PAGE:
What It Means to Be Human: Haley Morgan’s Handmade Homebody Heart

September 14th, 2011  |  by Published in featured, featured artists  |  1 Comment

If you live in Northampton, the chances that you haven’t already met Haley Morgan or encountered her work are pretty slim.

Here’s a little primer of her various creative talents and community-improvements:  She’s in a band called HOME BODY, with Eric Hnatow — and they’re about to release first EP, Fire Places. (You can even get a sneak-preview of it here).  Haley makes super-cool jewelry & accessories that she sells at Stick & Bricks.  She creates drawings (examples in the top-margin of this site, above), flags, videos, house art shows, AND she produced the high-profile Kirkland Ave Mural Project that explored and transformed a neglected alley in the heart of downtown.

At the compelling core of everything Haley does, is who she IS.  Being personally acquainted with her has been a noteworthy and important experience for me. I’m especially enjoying having an inspiring role model of leadership and artistry who’s at least a decade younger than I, and who lives and works in the city I’m so attached to.  I also feel solidarity with her as another artist who also draws and doodles symbolic people/beings with a lot of SOUL and power.  She’s a force of of warmth, friendliness, color, positive vibes, social skills, and radical commitment to her own HEART and vision — a force that has literally improved the quality of life for plenty of other young and emerging artists in Northampton.

There’s something about her way, her work, and the content of her art that helps transform the stale mythology (that my own Generation X has certainly fed into) of the aloof, dark, inept, disorganized, isolated, sociopathic, unhealthy, cynical, or depressed artist.  I see Haley as part of a larger movement to embody, model, and redefine the role of “art” and “artists” in terms of positive, intentional, and world-improving characteristics.  In closing, I’d like to say that I love that her name starts with an H.  Now please get to know Her Human Handmade Homebody Haley Heart.   ~Dana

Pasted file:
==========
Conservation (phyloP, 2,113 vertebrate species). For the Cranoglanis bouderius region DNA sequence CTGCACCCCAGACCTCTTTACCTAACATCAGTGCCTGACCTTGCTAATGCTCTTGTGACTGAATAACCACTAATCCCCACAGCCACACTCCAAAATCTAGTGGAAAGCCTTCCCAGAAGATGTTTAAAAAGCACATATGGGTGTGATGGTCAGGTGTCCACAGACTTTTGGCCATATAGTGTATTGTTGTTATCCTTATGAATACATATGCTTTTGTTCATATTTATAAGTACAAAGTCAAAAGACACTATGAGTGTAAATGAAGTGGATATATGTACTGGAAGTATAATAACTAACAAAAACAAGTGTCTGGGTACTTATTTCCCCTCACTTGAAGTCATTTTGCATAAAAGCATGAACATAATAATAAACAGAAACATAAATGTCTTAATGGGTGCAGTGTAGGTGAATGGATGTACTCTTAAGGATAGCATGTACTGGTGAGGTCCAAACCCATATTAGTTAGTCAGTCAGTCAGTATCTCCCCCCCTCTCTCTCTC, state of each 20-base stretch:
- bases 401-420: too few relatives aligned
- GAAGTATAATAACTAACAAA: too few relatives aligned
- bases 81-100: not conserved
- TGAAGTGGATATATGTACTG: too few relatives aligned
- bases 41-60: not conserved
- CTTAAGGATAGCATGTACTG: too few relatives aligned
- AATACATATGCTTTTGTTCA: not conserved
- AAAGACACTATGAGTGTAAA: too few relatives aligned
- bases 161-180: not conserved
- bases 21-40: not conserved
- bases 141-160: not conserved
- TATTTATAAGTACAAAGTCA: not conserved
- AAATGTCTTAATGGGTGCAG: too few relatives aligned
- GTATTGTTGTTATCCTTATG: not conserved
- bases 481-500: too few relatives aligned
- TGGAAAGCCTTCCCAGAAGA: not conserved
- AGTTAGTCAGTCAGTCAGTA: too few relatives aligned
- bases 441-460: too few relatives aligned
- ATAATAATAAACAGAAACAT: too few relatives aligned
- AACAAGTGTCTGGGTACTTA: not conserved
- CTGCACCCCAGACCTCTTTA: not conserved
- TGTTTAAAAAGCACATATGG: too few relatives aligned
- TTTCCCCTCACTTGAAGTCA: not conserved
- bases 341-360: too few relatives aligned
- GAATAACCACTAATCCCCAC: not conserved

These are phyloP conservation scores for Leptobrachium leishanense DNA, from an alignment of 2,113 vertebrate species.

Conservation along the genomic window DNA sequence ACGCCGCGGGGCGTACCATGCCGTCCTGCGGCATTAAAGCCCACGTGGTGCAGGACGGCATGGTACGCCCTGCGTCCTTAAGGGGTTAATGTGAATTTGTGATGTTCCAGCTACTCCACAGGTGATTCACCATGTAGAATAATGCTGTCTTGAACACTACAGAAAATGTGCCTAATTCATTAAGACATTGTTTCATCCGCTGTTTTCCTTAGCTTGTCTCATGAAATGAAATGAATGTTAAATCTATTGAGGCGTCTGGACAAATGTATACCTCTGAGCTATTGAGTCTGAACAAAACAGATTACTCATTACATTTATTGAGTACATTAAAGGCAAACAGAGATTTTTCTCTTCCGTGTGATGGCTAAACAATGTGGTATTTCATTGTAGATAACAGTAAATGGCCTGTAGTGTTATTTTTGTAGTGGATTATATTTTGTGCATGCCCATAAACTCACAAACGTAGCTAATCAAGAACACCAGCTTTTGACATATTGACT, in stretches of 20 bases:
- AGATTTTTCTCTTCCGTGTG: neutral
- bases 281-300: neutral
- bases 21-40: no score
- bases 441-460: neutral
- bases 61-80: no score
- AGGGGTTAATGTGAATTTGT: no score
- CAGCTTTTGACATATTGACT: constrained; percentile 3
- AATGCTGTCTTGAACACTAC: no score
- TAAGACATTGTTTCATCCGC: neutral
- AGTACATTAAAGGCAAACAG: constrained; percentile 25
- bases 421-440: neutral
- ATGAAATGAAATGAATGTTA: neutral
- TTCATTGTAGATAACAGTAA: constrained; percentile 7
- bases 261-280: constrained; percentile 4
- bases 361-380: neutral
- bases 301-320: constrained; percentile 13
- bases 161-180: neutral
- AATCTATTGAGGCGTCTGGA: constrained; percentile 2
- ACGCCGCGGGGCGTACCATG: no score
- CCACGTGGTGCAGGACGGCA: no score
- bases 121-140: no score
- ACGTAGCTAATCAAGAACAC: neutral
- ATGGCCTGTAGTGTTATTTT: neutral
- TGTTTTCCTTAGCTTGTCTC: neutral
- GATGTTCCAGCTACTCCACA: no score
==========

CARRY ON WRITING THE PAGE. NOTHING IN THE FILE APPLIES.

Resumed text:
What are you trying to communicate or explore in your work?

The connections between our selves and our environments. How do the spaces we inhabit shape our relationships to our selves, each other, and our community? I also like making work that celebrates and explores what it means to be human. How do we use our bodies, our voices, our dress, our hands, and our vocabulary to express our relationships to our worlds? I like creating work that shows how stories are embedded in objects and places and people. I also really like thinking about ancient history and cultures and rituals, and astronomy and archeology, and our present and future place in the context of all of it.


Where were you when you created one of your favorite works?

In the spring of 2009 I collaborated with Kelley Mariani and created a performance piece in Kirkland Ave, the alleyway between Downtown Sounds and La Fiorentina in downtown Northampton. We called the piece The Spaces Between Us And All That We Share. We worked with about a dozen performers to create a loose site-specific score that incorporated improvisational movement, audience interaction, flashlights, hand-held radios, projections of static, a disco ball, and string- many of my favorite objects. It was misting out the night of the performance, and there was a moment where the light rain was catching the projections, and I held a radio in my hand that was emitting static, and I could hear the audiences’ feet shuffling in the alley grit, and in that moment I felt like I was exactly where I wanted to be, doing exactly what I wanted to be doing. It was very exciting to me to have such a large group of people show up for an experimental mysterious performance in a dark alley that smelled like piss!

I felt such love and gratitude for the people around me and the space I was working in…but to be real, I also felt more frightened and vulnerable than I ever had before making art. I think it’s because I often focus more on the process of making something than the “finished” product, and in that performance I realized that all the audience experiences is a product. It seemed scary to me that whatever happened then and there was it, was what it was, and there wasn’t going to be any sort of opportunity to try again. That experience also re-energized me to explore the possibilities of performance further, and push that edge I had discovered.